Diltiazem preserves direct vasodilator response but fails to suppress intimal proliferation in rat allograft coronary artery disease

H. Takami, C. L. Backer*, S. E. Crawford, E. Pahl, C. Mavroudis

*Corresponding author for this work

Research output: Contribution to journalArticle

12 Scopus citations

Abstract

Background: We investigated the effect of diltiazem on transplant coronary artery disease in rat cardiac allografts both with standard histologic techniques and by measuring coronary vascular resistance and vasodilator response of the coronary arteries. Methods: Hearts from Lewis rats were transplanted into Fischer 344 rats in an abdominal position without immunosuppression as a chronic rejection model. The rats were randomly divided into two groups: (1) no drug intervention (control; n = 36) and (2) diltiazem in drinking water (n = 33). Syngeneic transplants, Lewis donor to Lewis recipient, were used for isograft comparison (n = 17). Rat allografts were observed for length of survival, and at 4 months the surviving allografts were transferred to Langendorff perfusion, where coronary vascular resistance and its response to acetylcholine and nitroglycerin were examined. Allografts were also examined histologically and assigned transplant coronary artery disease and cellular rejection grades. Results: Graft survival at 4 months was 43%, 38%, and 100% in control, diltiazem, and isograft groups, respectively. In the control group baseline coronary vascular resistance was much higher than in isografts (243 ± 52 versus 35.3 ± 6.2 cm H2O · gm · min/ml, p < 0.05) and the response to acetylcholine and nitroglycerin was significantly lower than that in the isografts (acetylcholine 6.2% ± 4.8% versus 16.4% ± 3.3%, p < 0.05; nitroglycerin 5.6% ± 4.7% versus 12.6% ± 5.7%, p < 0.05). In the diltiazem group baseline coronary vascular resistance (191 ± 72 cm H2O · gm · min/ml) and the response to acetylcholine (7.3% ± 2.9%) were similar to those in the control group (p = not significant); however, the response to nitroglycerin was better than that in the control group and in fact similar to that in the isograft group (13.6% ± 7.0%; p < 0.05 versus control group, p = not significant versus isograft group). Histologic examination showed no coronary artery disease in isografts but equivalent marked transplant coronary artery disease and inflammation in both the control (transplant coronary artery disease grade 2.9 ± 0.6, cellular rejection grade 3.6 ± 0.7) and diltiazem (transplant coronary artery disease grade 3.0 ± 0.8, cellular rejection grade 4.3 ± 0.9) groups. Conclusion: In this transplant coronary artery disease model, diltiazem did not suppress the development of coronary intimal proliferation, but it did help preserve the vasodilative properties of the allograft coronary arteries in response to nitroglycerin, a direct vasodilator.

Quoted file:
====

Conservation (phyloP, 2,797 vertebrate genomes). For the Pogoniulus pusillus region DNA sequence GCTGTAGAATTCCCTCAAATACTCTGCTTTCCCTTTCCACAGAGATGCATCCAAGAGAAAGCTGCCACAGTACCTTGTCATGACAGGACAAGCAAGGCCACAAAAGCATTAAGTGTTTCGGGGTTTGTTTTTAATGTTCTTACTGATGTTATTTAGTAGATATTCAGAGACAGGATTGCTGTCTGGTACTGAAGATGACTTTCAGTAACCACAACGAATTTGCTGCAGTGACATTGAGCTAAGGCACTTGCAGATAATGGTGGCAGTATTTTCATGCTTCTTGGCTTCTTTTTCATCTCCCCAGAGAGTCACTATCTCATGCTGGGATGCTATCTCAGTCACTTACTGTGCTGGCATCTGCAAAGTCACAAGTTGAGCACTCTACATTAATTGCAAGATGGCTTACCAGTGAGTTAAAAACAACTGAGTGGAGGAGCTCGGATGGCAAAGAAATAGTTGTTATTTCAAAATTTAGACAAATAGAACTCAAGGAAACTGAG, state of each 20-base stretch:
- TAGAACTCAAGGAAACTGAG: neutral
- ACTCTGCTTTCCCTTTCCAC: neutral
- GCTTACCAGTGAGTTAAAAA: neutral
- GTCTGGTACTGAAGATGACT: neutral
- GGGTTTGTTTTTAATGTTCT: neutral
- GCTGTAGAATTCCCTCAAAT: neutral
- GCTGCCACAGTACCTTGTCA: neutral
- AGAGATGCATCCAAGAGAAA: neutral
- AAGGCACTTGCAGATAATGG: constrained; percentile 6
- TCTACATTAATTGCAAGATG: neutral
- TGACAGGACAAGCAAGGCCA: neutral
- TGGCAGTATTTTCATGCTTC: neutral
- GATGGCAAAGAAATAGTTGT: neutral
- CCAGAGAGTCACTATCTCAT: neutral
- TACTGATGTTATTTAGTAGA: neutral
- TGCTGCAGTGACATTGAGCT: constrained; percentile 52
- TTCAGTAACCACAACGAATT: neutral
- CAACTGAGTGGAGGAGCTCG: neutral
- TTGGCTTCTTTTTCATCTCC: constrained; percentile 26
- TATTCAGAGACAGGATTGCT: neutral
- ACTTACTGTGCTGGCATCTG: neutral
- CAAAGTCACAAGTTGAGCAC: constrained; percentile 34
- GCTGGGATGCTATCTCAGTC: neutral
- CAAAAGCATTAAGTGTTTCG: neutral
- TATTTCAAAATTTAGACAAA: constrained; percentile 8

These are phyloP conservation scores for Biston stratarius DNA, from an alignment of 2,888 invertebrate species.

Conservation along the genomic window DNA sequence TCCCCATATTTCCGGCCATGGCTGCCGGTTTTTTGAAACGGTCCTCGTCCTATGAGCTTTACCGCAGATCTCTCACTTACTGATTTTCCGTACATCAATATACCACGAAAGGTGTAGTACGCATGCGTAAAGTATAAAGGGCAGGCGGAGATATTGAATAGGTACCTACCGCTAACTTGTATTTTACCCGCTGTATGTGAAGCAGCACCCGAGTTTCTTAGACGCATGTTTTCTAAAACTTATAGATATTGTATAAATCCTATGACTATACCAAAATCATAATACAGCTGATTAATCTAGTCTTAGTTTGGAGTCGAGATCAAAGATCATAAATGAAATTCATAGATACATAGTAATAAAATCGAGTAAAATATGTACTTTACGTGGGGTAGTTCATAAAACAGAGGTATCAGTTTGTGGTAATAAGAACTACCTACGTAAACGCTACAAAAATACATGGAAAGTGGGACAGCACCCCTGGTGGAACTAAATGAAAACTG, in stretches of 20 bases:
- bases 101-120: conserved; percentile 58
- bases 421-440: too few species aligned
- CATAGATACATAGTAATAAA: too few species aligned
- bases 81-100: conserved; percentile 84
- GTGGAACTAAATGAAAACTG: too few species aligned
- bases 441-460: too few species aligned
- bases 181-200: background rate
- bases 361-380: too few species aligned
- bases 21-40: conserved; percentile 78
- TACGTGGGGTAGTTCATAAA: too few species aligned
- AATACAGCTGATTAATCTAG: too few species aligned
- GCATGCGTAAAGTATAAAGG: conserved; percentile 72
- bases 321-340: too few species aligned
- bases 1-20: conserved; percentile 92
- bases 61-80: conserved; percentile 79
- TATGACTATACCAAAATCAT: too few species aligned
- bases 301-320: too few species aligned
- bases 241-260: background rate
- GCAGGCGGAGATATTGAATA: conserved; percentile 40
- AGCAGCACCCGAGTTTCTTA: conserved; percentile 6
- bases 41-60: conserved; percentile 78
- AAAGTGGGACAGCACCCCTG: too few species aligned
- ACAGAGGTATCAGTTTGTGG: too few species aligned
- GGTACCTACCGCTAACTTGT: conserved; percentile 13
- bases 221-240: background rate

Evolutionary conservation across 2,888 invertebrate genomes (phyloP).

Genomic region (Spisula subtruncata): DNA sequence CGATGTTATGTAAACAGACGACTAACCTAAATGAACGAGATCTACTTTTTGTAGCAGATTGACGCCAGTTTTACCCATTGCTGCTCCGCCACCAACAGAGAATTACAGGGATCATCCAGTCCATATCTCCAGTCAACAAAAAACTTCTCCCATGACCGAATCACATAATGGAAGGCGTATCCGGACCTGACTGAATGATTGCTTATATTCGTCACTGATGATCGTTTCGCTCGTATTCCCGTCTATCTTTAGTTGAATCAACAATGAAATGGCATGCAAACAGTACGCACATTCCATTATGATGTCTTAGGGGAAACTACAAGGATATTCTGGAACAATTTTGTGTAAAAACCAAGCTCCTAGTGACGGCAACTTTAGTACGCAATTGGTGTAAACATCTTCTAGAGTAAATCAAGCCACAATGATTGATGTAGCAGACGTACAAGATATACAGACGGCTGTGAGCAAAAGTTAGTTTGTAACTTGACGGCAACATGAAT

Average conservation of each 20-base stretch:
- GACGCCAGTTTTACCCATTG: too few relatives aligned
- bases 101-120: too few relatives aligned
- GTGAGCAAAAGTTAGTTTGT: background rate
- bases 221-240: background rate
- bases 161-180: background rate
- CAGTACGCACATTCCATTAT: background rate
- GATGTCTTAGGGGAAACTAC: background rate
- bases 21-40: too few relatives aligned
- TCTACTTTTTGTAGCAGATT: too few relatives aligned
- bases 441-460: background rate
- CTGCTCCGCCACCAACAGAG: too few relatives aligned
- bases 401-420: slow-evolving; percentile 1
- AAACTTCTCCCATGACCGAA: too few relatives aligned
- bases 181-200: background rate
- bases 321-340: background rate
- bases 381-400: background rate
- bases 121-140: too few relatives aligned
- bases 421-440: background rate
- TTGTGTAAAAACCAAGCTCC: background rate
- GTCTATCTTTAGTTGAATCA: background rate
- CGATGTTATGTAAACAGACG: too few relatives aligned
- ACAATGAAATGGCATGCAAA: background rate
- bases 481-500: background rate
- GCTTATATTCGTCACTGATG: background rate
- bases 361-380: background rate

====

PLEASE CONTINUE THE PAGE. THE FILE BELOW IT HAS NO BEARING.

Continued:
Original languageEnglish (US)
Pages (from-to)67-77
Number of pages11
JournalJournal of Heart and Lung Transplantation
Volume15
Issue number1 I
StatePublished - Feb 23 1996

ASJC Scopus subject areas

  • Surgery
  • Pulmonary and Respiratory Medicine
  • Cardiology and Cardiovascular Medicine
  • Transplantation

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